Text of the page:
What's that? How do I plan to make an income? Oh, right, that's probably important. My answer is... I have no idea. Well, I have some ideas, but really, I have no idea how this is going to work. The cart is clearly in front of the horse at this point. My wife accepted the job, she got her start date, and then it was one big "uh, what now?" for me.
Luckily - and when my wife gets a "would you consider Champaign, Illinois" text I don't think we can just say this was "luck" - we're in the midst of this reformatting with Piano Software shutting down the service we used to track subscriptions (TinyPass Go). Brumby has been working on what's next, and this timing gives us the perfect opportunity to say "OK, if I'm going to make a run at doing this full time, what do subscriptions look like when the content increases fivefold?" This should probably be its own subhead.
Honestly, right now, all I know is that we're moving to Champaign. I don't think I can say "forever" because, well, look at what just happened. My wife's career trajectory is pointed skyward so I'm pretty sure she's going to be CEO of GloboDynoCorp some day. GloboDynoCorp might be headquartered in Champaign, but it also might be headquartered in Toronto. So I'm approaching this whole thing with the understanding that this might be permanent and I'll be buried next to Zuppke in Mt. Hope Cemetery or my wife might get a job in Mumbai in six years.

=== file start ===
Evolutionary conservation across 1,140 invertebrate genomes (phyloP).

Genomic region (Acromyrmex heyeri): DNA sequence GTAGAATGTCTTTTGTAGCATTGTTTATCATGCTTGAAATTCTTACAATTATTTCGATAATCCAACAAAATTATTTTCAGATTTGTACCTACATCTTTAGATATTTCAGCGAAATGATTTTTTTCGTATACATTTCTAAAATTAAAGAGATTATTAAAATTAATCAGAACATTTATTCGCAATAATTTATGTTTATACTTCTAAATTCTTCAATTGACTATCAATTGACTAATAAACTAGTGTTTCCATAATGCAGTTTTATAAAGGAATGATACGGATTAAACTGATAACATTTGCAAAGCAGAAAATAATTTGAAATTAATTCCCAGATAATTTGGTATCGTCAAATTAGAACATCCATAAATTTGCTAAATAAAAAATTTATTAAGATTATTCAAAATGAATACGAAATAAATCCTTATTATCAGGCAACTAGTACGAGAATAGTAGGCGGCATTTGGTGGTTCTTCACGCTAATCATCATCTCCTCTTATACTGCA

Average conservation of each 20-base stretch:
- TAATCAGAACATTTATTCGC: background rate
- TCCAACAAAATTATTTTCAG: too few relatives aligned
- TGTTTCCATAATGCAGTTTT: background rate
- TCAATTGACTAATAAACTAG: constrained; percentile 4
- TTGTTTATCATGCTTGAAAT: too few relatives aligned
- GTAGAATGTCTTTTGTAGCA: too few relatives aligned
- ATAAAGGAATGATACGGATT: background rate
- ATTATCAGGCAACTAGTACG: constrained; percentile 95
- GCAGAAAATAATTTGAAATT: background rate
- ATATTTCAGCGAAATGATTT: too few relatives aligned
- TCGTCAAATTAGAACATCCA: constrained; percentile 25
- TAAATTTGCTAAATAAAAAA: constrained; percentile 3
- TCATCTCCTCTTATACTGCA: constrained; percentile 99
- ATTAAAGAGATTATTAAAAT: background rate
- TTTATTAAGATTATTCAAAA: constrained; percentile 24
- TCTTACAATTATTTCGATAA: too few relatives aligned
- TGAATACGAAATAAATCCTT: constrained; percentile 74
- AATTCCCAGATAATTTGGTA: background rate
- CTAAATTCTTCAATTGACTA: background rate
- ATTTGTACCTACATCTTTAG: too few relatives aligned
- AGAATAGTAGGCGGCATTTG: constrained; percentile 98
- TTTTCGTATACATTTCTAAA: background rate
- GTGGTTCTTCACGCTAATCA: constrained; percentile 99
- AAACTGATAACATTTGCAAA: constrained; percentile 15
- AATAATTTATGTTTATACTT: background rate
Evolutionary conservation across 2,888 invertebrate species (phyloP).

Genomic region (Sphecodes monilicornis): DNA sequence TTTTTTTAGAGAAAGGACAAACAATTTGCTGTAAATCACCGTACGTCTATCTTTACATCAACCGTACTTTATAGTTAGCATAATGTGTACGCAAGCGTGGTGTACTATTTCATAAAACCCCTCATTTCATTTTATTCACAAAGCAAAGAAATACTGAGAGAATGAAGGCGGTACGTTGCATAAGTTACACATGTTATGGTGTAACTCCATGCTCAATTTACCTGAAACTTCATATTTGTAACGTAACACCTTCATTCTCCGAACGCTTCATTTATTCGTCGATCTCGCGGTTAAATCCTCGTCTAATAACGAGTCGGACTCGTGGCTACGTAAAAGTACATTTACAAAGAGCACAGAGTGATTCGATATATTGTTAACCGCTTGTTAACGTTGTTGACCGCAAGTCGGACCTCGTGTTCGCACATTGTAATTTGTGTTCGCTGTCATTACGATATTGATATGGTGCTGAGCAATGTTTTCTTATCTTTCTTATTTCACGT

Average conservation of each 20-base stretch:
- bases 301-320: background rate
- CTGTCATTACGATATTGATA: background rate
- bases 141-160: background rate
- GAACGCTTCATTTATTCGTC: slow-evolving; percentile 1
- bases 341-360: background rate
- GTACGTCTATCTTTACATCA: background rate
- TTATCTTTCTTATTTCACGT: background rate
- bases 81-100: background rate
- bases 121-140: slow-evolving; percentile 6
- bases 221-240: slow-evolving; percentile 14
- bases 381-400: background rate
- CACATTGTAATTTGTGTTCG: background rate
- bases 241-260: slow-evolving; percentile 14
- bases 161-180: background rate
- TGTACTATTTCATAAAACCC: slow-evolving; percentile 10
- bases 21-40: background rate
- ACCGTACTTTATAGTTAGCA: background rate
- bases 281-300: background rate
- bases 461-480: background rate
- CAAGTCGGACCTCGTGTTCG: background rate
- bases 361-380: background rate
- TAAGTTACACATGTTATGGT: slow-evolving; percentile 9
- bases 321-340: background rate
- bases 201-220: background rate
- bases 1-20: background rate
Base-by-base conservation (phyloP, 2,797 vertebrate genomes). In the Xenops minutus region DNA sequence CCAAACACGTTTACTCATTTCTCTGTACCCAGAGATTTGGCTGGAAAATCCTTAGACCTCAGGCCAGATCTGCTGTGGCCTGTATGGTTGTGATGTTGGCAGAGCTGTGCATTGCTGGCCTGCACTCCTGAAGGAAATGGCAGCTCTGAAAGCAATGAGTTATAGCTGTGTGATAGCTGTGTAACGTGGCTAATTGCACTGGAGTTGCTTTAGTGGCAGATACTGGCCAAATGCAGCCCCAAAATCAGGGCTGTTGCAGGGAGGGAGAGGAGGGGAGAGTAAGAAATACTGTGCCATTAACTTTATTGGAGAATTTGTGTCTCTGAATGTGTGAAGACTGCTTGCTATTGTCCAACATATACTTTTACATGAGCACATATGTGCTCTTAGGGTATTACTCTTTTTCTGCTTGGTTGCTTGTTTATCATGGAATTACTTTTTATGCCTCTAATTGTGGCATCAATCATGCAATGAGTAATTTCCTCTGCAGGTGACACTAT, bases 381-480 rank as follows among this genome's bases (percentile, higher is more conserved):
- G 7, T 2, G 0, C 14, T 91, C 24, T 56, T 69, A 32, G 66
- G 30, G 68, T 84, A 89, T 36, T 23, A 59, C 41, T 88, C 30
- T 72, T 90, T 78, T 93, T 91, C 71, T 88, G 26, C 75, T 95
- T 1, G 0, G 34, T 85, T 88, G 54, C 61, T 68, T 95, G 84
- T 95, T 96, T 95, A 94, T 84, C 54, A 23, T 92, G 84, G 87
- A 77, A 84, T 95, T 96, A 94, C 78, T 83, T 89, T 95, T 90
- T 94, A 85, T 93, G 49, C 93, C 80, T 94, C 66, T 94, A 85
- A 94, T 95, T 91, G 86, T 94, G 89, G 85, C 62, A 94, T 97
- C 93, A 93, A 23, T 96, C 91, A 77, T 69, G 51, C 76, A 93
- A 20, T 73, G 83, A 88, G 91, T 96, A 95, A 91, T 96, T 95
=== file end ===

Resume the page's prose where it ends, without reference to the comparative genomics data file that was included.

Either way - wherever this journey takes us - we both agreed (at the TGI Friday's) that it was time for a career change for me. I'm 47 years old and I finally realized that the Pre-ACT was wrong. It should have said "writer".
What kind of writer? Once again, no idea. I know I'm going to write hundreds of thousands of words about Illini sports in the years to come. I know I'm going to expand what I do fivefold, covering every story from every angle. I'll be at every press conference and every open practice. I'll cover golf tournaments and wrestling meets and softball games and tennis matches. I'll finally be able to do the podcast (and might record 100 episodes the first year). Perhaps most importantly, for my favorite thing in the entire world - Illini football training camp - I'll no longer have to take vacation days nor get a hotel room. I'll be at every single practice every single day, driving from my home just minutes away. The coverage you expect when I'm at camp? Multiple posts per day, both written word and recorded interviews? That's pretty much going to be every day now. Well, every day starting some time in March.